(Last Updated on : 12/11/2014)
Sirkap is one of the archaeological sites of India which is nestled on the bank opposite to the city of Taxila
, and Pakistan. This ancient city was excavated by Hergrew from 1912-1930 under the supervision of Sir John Marshall. Some of its parts were further excavated by Mortimer Wheeler and his colleagues from 1944 and 1945.
History of Sirkap
It was established by the Greco-Bactrian king Demetrius. He built this city after he invaded ancient India around 180 BC. It is also believed that Sirkap has been rebuilt by King Menander I.
According to historians, Sirkap was rebuilt many a times. Following its establishment by the Greeks, Sirkap was further rebuilt during the incursions of the Indo-Scythians. Later, it was again established by the Indo-Parthians after an earthquake in 30 AD.
It is also believed that Gondophares who was the first king of the Indo-Parthian Kingdom, constructed some parts of the city which mainly comprise of the double headed eagle stupa and the temple
of the sun God
Later, the city was overtaken by the Kushan kings. However, they abandoned it and established a new city at Sirsukh.
Architecture of Sirkap
The architecture of Sirkap features the characteristic of Greek cities. It has been observed by the historians that the ruins are Greek in character, similar to those of Olynthus in Macedonia. A number of Hellenistic artefacts have been discovered that reveal Greek mythological scenes.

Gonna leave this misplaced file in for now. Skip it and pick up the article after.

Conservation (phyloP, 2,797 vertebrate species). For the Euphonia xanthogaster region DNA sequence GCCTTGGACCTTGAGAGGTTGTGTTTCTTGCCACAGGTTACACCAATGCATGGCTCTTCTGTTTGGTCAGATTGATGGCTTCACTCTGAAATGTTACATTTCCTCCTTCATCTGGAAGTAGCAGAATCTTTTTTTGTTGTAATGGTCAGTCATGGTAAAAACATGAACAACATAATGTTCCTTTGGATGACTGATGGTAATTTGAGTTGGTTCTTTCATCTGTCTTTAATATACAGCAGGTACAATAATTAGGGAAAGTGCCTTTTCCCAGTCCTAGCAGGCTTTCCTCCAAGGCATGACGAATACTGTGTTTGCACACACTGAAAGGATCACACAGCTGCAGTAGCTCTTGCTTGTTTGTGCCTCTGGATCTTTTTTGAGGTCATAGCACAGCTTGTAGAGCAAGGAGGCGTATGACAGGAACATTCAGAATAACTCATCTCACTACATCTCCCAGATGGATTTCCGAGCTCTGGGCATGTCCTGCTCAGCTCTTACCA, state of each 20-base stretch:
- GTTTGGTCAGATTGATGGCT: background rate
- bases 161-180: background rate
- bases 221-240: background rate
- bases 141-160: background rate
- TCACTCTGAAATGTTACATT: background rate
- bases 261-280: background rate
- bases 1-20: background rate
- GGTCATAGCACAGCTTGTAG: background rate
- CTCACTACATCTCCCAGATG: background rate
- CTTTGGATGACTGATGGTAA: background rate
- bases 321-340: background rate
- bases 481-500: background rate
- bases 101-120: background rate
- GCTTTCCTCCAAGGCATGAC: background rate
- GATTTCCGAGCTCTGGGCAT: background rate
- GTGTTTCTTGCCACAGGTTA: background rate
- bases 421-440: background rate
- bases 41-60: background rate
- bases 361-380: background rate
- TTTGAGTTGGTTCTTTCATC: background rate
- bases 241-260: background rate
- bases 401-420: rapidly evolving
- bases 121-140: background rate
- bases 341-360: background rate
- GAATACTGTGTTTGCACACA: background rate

Attractions of Sirkap
This historical site has various religious buildings to exhibit to its visitors and history lovers like Round Stupa, Apsidal Temple, and Double-Headed Eagle Stupa.
The Round Stupa is regarded as one of the oldest and important Stupas in the Indian-Subcontinent. There is an assumption surrounding this ancient Stupa. It is believed that in the 1st century AD, it was uprooted and thrown to its current place by a strong earthquake.
The building of Apsidal Temple is the largest sanctuary of Sirkap. It is designed with a square nave with several rooms and a circular room. The square nave is now used by the Buddhist monks.
The Double-Headed Eagle Stupa is noted for its design. The pilasters here are of a Greek design; in the middle arch, a Greek temple is shown and in the outer, a shrine of a Hindu design can be observed. It can also be observed that on top of these sanctuaries; a double-headed eagle is seated. The name of the Stupa is just derived from this eagle.